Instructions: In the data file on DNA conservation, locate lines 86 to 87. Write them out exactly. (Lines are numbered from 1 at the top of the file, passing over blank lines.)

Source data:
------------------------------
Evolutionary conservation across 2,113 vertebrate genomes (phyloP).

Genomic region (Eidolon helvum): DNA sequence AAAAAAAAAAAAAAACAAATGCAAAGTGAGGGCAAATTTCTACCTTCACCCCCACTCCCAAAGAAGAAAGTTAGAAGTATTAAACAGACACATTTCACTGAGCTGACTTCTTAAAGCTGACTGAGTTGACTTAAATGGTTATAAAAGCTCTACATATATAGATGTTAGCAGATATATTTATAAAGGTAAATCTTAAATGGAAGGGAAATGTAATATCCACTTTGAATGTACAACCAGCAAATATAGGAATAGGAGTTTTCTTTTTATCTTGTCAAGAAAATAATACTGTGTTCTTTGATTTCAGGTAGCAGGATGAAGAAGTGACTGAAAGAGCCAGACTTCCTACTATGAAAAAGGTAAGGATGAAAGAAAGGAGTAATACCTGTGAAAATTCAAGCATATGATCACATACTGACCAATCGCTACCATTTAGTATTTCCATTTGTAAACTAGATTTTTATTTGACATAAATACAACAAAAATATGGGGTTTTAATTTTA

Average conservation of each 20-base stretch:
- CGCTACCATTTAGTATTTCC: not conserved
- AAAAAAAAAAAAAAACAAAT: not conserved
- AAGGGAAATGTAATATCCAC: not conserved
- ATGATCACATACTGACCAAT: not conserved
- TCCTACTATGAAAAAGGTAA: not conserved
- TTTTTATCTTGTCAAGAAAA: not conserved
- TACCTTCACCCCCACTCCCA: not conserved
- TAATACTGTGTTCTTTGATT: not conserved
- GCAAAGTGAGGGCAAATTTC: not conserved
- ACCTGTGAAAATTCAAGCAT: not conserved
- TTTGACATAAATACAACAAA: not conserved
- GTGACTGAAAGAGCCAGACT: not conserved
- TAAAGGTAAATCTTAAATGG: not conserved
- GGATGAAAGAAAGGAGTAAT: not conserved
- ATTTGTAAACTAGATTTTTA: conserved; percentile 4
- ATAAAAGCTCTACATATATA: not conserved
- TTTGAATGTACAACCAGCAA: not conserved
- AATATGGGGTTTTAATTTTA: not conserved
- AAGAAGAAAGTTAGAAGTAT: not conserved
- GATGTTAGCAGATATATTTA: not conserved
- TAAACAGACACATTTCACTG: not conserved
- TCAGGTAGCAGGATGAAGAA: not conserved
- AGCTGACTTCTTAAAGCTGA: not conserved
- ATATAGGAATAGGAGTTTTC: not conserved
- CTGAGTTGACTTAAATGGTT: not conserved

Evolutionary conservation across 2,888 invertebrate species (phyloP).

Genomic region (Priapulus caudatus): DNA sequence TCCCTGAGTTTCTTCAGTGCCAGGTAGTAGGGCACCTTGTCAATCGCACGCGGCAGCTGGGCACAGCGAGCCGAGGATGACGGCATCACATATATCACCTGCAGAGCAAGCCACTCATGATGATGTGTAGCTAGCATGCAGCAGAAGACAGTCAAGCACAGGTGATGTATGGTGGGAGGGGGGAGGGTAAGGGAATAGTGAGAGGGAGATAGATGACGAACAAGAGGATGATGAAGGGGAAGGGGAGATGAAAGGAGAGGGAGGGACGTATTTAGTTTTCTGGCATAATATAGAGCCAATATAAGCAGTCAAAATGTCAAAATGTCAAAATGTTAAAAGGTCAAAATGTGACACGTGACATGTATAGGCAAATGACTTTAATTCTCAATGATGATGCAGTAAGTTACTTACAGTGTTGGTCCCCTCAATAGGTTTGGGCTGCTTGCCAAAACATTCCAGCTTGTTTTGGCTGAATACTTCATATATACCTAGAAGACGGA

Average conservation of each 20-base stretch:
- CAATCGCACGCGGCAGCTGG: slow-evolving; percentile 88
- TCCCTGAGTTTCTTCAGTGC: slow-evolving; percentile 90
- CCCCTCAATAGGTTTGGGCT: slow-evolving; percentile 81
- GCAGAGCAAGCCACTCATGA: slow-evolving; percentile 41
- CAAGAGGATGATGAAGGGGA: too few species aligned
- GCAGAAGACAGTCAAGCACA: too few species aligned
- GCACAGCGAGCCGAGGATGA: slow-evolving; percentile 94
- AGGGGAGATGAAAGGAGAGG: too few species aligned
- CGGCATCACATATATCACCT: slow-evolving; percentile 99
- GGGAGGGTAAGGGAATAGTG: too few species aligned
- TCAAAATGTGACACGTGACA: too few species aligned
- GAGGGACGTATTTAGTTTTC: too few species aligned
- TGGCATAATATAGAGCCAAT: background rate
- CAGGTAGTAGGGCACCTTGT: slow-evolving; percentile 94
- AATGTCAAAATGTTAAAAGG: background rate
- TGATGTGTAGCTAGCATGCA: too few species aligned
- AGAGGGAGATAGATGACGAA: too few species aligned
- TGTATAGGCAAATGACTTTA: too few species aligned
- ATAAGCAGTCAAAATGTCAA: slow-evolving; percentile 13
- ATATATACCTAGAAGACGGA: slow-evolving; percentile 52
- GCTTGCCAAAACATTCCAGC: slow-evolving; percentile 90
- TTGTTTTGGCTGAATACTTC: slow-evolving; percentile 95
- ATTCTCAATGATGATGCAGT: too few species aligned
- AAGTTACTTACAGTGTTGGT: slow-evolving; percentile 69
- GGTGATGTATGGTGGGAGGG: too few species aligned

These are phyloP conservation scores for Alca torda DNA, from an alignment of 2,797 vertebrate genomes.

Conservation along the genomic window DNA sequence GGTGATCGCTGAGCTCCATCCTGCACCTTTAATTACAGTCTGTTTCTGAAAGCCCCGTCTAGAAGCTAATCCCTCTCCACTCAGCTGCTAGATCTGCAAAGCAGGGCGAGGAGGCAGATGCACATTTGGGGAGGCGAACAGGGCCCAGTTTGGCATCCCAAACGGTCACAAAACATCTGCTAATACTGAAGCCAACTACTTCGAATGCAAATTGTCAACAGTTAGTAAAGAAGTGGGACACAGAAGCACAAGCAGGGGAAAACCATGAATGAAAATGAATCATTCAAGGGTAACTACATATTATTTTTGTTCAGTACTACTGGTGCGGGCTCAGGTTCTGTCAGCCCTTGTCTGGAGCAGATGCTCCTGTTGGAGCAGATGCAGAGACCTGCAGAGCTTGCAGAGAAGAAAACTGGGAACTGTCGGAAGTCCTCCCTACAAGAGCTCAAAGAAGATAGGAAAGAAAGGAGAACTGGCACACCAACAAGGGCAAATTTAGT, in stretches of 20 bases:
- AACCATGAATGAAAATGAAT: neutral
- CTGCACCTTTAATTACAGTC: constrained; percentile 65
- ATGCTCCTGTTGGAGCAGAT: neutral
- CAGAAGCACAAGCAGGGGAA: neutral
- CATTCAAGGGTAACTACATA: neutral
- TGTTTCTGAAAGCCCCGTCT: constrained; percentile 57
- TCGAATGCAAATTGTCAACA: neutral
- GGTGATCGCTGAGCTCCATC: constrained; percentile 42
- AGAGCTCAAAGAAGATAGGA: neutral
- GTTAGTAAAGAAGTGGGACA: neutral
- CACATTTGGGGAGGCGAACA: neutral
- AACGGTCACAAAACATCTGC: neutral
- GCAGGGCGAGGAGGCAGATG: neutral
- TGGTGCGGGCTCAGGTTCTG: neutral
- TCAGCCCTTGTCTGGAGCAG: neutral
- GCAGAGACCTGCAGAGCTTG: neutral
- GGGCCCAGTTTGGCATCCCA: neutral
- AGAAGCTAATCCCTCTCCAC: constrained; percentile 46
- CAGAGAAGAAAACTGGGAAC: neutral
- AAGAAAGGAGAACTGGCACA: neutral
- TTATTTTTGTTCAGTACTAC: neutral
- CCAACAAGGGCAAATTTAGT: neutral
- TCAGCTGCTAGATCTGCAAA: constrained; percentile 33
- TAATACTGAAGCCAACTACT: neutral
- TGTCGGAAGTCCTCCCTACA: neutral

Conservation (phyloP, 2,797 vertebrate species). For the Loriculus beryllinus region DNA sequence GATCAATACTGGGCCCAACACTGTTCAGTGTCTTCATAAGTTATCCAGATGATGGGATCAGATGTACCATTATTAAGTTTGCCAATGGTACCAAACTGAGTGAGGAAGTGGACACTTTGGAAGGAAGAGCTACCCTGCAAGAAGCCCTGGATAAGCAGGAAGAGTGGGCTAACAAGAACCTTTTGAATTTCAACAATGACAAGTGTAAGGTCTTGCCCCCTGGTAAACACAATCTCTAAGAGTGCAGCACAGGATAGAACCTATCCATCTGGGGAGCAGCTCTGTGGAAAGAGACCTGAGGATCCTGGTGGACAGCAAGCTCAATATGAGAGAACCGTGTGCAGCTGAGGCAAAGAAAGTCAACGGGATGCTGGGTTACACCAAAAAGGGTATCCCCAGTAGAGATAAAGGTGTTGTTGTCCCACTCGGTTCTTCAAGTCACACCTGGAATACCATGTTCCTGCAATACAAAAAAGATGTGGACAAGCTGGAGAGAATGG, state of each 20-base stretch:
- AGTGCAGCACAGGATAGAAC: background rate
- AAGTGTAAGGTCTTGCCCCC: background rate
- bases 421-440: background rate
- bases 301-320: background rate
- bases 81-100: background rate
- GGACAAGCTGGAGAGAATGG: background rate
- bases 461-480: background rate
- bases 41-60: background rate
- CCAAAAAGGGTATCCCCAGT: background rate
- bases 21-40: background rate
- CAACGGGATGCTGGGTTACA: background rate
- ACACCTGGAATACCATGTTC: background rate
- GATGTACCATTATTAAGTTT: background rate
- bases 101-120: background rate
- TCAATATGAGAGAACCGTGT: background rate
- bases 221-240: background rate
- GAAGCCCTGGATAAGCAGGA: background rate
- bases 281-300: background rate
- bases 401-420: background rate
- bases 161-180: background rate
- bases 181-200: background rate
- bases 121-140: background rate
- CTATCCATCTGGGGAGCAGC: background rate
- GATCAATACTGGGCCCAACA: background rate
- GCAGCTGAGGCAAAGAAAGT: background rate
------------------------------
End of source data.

- AAGTGTAAGGTCTTGCCCCC: background rate
- bases 421-440: background rate